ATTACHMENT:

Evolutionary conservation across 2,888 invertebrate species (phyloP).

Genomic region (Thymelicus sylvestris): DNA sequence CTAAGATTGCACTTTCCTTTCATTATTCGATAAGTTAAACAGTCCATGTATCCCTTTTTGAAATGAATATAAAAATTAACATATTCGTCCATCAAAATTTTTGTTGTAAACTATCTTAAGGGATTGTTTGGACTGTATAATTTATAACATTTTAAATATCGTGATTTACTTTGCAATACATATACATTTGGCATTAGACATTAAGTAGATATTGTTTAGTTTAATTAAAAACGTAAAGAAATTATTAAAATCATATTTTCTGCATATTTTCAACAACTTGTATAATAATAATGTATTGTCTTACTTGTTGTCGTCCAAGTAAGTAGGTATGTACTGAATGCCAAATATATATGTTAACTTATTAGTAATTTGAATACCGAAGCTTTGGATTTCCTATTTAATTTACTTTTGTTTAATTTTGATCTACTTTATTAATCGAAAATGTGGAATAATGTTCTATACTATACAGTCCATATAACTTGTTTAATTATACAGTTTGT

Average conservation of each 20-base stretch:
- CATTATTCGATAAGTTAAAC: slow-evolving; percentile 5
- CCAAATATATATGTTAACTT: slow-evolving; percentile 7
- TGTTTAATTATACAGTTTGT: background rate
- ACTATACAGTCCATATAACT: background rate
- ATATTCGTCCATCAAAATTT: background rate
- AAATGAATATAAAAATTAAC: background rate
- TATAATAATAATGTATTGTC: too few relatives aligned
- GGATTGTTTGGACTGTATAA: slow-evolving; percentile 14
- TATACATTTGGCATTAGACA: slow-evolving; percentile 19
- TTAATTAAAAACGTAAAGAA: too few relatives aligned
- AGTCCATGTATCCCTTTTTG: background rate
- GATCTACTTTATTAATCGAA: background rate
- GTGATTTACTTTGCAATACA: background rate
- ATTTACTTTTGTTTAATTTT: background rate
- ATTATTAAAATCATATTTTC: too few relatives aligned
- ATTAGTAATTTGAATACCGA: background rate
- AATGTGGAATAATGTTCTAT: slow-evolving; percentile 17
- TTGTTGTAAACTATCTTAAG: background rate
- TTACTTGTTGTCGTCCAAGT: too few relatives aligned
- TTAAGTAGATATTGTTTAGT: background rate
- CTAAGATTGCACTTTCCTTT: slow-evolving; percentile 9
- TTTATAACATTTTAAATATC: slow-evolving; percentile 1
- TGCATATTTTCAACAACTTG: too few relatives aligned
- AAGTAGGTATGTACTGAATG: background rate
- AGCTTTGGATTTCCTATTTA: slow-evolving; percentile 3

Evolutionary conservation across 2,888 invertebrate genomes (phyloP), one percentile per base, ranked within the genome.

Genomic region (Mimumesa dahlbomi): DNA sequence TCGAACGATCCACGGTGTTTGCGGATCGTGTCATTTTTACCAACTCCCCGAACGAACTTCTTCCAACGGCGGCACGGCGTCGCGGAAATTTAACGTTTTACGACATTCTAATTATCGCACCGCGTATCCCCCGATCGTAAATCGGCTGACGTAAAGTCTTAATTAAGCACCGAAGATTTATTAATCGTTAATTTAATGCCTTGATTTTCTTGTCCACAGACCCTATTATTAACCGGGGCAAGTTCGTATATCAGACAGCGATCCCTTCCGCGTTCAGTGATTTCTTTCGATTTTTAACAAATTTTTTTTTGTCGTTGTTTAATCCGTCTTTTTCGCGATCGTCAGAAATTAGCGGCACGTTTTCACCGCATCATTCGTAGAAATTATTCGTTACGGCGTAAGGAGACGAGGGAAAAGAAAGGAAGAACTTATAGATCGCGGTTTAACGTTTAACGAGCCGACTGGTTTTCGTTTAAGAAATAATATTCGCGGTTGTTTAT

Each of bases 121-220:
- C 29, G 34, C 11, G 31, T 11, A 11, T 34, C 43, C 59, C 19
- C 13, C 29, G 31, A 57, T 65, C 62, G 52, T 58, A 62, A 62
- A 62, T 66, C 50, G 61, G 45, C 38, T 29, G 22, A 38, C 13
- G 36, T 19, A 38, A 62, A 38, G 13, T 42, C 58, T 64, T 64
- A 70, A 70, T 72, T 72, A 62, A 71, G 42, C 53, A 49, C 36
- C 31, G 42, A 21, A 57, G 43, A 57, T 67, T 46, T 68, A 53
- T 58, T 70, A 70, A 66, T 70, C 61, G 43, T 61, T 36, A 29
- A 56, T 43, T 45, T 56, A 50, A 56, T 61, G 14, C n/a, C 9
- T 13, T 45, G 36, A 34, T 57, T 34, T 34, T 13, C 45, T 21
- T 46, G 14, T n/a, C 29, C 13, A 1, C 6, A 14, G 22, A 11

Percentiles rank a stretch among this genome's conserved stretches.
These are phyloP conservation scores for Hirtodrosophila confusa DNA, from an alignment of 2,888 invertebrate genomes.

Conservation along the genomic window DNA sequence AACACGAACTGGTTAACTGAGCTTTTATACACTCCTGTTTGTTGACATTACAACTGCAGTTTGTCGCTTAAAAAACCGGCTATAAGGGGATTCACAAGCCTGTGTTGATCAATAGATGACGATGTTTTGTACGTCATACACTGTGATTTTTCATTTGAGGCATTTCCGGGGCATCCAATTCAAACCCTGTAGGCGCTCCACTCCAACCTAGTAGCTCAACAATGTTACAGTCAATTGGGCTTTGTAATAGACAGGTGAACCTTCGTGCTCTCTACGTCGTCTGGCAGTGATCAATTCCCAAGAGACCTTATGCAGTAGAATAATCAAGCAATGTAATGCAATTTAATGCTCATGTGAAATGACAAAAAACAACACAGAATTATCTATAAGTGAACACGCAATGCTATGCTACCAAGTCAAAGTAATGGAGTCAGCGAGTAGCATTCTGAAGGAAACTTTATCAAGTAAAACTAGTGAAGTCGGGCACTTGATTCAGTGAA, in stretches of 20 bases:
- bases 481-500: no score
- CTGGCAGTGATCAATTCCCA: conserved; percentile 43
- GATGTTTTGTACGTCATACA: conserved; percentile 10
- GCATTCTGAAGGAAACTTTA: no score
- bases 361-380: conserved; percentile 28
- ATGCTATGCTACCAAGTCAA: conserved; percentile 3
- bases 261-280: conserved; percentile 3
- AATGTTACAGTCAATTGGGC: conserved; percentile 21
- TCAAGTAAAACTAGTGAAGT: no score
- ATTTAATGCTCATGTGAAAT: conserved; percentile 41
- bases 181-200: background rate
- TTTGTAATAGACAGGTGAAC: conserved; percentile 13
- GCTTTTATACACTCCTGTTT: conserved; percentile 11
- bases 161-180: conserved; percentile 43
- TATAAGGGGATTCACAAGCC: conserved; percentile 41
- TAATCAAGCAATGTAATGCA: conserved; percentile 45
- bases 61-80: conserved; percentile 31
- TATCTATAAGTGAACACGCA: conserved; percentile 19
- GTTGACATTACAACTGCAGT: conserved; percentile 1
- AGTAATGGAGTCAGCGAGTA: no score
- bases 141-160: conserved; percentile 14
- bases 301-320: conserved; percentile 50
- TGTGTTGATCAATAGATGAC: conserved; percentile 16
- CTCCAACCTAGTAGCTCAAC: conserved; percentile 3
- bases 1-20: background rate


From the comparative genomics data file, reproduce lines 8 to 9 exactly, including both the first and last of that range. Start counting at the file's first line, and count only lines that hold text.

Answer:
- ATATTCGTCCATCAAAATTT: background rate
- AAATGAATATAAAAATTAAC: background rate